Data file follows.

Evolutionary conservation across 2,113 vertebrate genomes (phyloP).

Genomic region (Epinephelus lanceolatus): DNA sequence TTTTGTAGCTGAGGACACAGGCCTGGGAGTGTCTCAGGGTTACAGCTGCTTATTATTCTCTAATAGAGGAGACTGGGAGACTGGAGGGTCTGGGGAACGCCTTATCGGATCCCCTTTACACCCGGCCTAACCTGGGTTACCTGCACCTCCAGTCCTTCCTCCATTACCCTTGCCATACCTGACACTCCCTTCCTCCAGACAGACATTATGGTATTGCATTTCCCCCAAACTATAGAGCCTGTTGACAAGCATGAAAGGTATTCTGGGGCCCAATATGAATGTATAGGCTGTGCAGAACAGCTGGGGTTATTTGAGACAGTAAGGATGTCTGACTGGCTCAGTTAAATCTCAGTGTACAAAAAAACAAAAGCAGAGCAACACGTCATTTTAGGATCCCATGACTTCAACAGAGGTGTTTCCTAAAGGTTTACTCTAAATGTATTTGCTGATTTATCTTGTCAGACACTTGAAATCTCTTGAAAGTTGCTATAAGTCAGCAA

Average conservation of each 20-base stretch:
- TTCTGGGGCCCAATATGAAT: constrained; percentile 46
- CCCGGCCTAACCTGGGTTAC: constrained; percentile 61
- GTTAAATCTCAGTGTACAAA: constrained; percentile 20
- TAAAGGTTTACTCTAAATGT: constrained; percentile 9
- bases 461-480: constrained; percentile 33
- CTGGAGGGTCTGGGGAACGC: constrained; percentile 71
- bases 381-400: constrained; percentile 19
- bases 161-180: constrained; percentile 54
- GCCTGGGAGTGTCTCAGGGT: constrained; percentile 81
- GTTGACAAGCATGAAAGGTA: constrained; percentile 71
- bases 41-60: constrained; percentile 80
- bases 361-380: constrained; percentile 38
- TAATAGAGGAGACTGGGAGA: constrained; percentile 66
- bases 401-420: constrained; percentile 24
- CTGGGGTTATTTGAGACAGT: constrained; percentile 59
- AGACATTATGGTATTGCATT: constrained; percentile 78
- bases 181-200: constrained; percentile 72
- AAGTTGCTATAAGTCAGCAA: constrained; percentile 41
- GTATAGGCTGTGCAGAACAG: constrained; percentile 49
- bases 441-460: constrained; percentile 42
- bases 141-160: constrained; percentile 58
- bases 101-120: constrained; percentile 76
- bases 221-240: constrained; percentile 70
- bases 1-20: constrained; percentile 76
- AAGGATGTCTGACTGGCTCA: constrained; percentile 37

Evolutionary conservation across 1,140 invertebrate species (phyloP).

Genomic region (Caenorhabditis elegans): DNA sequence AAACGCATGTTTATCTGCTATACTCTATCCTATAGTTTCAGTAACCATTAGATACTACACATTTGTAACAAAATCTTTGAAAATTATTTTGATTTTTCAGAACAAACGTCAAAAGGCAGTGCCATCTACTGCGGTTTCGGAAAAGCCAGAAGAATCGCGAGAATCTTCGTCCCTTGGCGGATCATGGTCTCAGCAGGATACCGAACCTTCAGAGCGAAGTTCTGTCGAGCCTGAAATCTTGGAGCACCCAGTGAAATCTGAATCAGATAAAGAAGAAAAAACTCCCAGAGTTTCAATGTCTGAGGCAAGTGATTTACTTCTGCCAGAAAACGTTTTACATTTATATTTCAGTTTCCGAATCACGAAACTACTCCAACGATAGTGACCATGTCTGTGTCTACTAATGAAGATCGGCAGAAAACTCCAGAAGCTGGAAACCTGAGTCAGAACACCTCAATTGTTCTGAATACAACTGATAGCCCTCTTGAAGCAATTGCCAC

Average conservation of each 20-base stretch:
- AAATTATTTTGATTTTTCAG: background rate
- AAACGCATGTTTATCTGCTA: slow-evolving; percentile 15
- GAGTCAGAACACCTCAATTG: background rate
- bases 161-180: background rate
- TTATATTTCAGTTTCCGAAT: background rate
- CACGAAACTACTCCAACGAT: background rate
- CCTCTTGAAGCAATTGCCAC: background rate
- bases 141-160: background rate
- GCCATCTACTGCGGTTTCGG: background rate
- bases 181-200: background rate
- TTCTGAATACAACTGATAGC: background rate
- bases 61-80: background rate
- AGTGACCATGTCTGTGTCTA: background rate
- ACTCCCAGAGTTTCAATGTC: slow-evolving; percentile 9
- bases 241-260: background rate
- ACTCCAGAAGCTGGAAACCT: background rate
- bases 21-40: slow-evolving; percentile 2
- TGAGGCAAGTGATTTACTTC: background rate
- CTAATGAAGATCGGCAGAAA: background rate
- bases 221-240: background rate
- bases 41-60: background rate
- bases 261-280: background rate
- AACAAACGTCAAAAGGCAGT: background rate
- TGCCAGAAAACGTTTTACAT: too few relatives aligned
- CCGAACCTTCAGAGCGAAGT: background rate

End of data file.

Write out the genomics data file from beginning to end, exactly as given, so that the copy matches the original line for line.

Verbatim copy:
Evolutionary conservation across 2,113 vertebrate genomes (phyloP).

Genomic region (Epinephelus lanceolatus): DNA sequence TTTTGTAGCTGAGGACACAGGCCTGGGAGTGTCTCAGGGTTACAGCTGCTTATTATTCTCTAATAGAGGAGACTGGGAGACTGGAGGGTCTGGGGAACGCCTTATCGGATCCCCTTTACACCCGGCCTAACCTGGGTTACCTGCACCTCCAGTCCTTCCTCCATTACCCTTGCCATACCTGACACTCCCTTCCTCCAGACAGACATTATGGTATTGCATTTCCCCCAAACTATAGAGCCTGTTGACAAGCATGAAAGGTATTCTGGGGCCCAATATGAATGTATAGGCTGTGCAGAACAGCTGGGGTTATTTGAGACAGTAAGGATGTCTGACTGGCTCAGTTAAATCTCAGTGTACAAAAAAACAAAAGCAGAGCAACACGTCATTTTAGGATCCCATGACTTCAACAGAGGTGTTTCCTAAAGGTTTACTCTAAATGTATTTGCTGATTTATCTTGTCAGACACTTGAAATCTCTTGAAAGTTGCTATAAGTCAGCAA

Average conservation of each 20-base stretch:
- TTCTGGGGCCCAATATGAAT: constrained; percentile 46
- CCCGGCCTAACCTGGGTTAC: constrained; percentile 61
- GTTAAATCTCAGTGTACAAA: constrained; percentile 20
- TAAAGGTTTACTCTAAATGT: constrained; percentile 9
- bases 461-480: constrained; percentile 33
- CTGGAGGGTCTGGGGAACGC: constrained; percentile 71
- bases 381-400: constrained; percentile 19
- bases 161-180: constrained; percentile 54
- GCCTGGGAGTGTCTCAGGGT: constrained; percentile 81
- GTTGACAAGCATGAAAGGTA: constrained; percentile 71
- bases 41-60: constrained; percentile 80
- bases 361-380: constrained; percentile 38
- TAATAGAGGAGACTGGGAGA: constrained; percentile 66
- bases 401-420: constrained; percentile 24
- CTGGGGTTATTTGAGACAGT: constrained; percentile 59
- AGACATTATGGTATTGCATT: constrained; percentile 78
- bases 181-200: constrained; percentile 72
- AAGTTGCTATAAGTCAGCAA: constrained; percentile 41
- GTATAGGCTGTGCAGAACAG: constrained; percentile 49
- bases 441-460: constrained; percentile 42
- bases 141-160: constrained; percentile 58
- bases 101-120: constrained; percentile 76
- bases 221-240: constrained; percentile 70
- bases 1-20: constrained; percentile 76
- AAGGATGTCTGACTGGCTCA: constrained; percentile 37

Evolutionary conservation across 1,140 invertebrate species (phyloP).

Genomic region (Caenorhabditis elegans): DNA sequence AAACGCATGTTTATCTGCTATACTCTATCCTATAGTTTCAGTAACCATTAGATACTACACATTTGTAACAAAATCTTTGAAAATTATTTTGATTTTTCAGAACAAACGTCAAAAGGCAGTGCCATCTACTGCGGTTTCGGAAAAGCCAGAAGAATCGCGAGAATCTTCGTCCCTTGGCGGATCATGGTCTCAGCAGGATACCGAACCTTCAGAGCGAAGTTCTGTCGAGCCTGAAATCTTGGAGCACCCAGTGAAATCTGAATCAGATAAAGAAGAAAAAACTCCCAGAGTTTCAATGTCTGAGGCAAGTGATTTACTTCTGCCAGAAAACGTTTTACATTTATATTTCAGTTTCCGAATCACGAAACTACTCCAACGATAGTGACCATGTCTGTGTCTACTAATGAAGATCGGCAGAAAACTCCAGAAGCTGGAAACCTGAGTCAGAACACCTCAATTGTTCTGAATACAACTGATAGCCCTCTTGAAGCAATTGCCAC

Average conservation of each 20-base stretch:
- AAATTATTTTGATTTTTCAG: background rate
- AAACGCATGTTTATCTGCTA: slow-evolving; percentile 15
- GAGTCAGAACACCTCAATTG: background rate
- bases 161-180: background rate
- TTATATTTCAGTTTCCGAAT: background rate
- CACGAAACTACTCCAACGAT: background rate
- CCTCTTGAAGCAATTGCCAC: background rate
- bases 141-160: background rate
- GCCATCTACTGCGGTTTCGG: background rate
- bases 181-200: background rate
- TTCTGAATACAACTGATAGC: background rate
- bases 61-80: background rate
- AGTGACCATGTCTGTGTCTA: background rate
- ACTCCCAGAGTTTCAATGTC: slow-evolving; percentile 9
- bases 241-260: background rate
- ACTCCAGAAGCTGGAAACCT: background rate
- bases 21-40: slow-evolving; percentile 2
- TGAGGCAAGTGATTTACTTC: background rate
- CTAATGAAGATCGGCAGAAA: background rate
- bases 221-240: background rate
- bases 41-60: background rate
- bases 261-280: background rate
- AACAAACGTCAAAAGGCAGT: background rate
- TGCCAGAAAACGTTTTACAT: too few relatives aligned
- CCGAACCTTCAGAGCGAAGT: background rate